After having experimented with a single solar cell made from a 2N3055 power transistor, I decided to try making a solar panel from multiple of them to power a calculator.
Here is the circuit diagram. They are wired in series to make the voltages add up. The calculator needs 1.5 volts.
Notice that I didn't use the transistor's emitter pin, just the base pin and the collector, which is the case of the transistor. I did this because when I measured the power output for all possible wiring combinations for a single solar cell, using the base as the positive connection and the collector as the negative gave the best results as the following table shows.
Testing the transistor solar cell solar panel powered calculator
I first tested in sunlight (see photo on left below.) The sun was behind thin clouds and the light was coming through a flyscreen and two panes of window glass. It worked just fine.
Then I tested indoors with a yellowish 27 watt compact fluorescent lightbulb (see photo on right below.) I had to have the calculator 1 foot or less from the light to get enough power.
Since I did have to have the calculator relatively close to the indoor light to power it, I figure a solution would be to add a second set of five series transistors in parallel with the first set. I'm getting enough voltage so adding more in series wouldn't help but adding another set in parallel doubles the current. Unfortunately I ran out of transistors so I couldn't do it.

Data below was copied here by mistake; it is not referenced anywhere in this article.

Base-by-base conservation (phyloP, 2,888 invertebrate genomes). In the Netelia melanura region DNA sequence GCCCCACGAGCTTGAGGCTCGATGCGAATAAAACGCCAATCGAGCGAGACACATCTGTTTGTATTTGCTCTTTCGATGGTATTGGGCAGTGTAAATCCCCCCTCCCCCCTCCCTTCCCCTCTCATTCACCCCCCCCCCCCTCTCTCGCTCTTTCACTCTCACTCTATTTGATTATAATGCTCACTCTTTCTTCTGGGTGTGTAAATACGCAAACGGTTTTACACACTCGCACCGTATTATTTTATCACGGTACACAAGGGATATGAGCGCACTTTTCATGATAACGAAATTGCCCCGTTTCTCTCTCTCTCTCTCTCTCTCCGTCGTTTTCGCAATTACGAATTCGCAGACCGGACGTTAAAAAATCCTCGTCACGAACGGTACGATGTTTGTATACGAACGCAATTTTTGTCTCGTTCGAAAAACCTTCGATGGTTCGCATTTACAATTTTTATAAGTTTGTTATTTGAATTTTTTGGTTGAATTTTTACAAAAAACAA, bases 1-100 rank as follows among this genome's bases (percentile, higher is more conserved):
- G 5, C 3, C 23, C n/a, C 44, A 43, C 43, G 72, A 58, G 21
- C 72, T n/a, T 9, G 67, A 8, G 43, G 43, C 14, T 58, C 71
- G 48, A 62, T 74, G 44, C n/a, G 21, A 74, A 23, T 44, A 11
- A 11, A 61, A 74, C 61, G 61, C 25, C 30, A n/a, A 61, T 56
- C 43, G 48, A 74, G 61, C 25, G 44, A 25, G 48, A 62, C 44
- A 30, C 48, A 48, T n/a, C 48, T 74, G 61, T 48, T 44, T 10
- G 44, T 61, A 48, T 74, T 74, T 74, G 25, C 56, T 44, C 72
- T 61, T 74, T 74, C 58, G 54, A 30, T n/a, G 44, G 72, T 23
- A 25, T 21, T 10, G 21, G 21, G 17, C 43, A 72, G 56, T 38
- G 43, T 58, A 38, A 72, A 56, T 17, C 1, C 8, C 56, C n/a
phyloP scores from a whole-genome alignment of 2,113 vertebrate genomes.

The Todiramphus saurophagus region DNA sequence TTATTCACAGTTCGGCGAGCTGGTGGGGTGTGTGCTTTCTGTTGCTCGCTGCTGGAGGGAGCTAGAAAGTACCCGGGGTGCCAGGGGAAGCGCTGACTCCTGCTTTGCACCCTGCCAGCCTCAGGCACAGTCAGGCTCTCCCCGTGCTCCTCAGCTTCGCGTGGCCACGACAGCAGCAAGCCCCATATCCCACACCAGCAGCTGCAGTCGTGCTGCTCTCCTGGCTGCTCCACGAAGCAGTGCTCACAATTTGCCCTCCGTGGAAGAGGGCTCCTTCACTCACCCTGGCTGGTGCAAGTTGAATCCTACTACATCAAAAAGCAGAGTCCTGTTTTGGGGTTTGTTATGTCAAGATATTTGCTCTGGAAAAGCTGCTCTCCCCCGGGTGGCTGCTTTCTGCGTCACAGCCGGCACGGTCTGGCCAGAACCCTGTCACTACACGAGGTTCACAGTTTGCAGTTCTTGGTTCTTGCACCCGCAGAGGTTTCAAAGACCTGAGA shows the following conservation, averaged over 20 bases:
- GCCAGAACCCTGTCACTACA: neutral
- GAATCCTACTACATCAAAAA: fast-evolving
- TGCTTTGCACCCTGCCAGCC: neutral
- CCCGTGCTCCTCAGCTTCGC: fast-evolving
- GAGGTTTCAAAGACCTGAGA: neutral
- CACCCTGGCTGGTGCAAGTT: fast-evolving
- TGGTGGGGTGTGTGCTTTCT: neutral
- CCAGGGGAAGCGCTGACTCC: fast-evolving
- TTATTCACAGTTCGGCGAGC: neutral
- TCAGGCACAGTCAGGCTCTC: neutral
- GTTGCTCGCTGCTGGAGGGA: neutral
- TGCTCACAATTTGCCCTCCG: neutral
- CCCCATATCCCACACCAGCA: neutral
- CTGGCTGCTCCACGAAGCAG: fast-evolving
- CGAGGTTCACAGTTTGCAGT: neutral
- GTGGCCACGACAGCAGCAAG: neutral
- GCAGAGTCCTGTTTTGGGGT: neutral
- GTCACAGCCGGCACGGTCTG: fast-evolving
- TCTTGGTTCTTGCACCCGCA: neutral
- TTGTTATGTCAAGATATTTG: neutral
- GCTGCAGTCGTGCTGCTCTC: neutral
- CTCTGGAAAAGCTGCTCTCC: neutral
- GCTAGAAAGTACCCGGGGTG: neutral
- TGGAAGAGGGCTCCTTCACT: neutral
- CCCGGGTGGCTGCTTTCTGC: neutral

Video - Making the transistor solar panel
Here's a video of me making of the solar panel and showing it being tested.
You can make a box of some sort with a clear glass or plastic front and put the transistors in it for weatherproofing. That way you'll have a portable, outdoor solar panel. However, the transistors might get heated up from the sun and the hotter they get, the less efficient they'll be.
So you may want need to mount them on a heat sink, which is typically a piece of thick metal that conducts the heat away, often aluminum since it's such a great heat conductor. Once source of aluminum is places like Home Depot or Lowes and somes in the form of aluminum bars or angle pieces. This aluminum can be cut with a hack saw or a chop saw.
But there's a problem. If you mount them all to the same piece of metal then that will electrically connect all their collectors together; the collectors are the case. At this point you have two choices. Either:
Heat sink mounting kits allow the heat to conduct to the heat sink while preventing electrical contact between the transistor case/collector and the heat sink.
And if you go the mounting transistors to a heat sink using a mounting kit then the following video shows you step-by-step how to do it.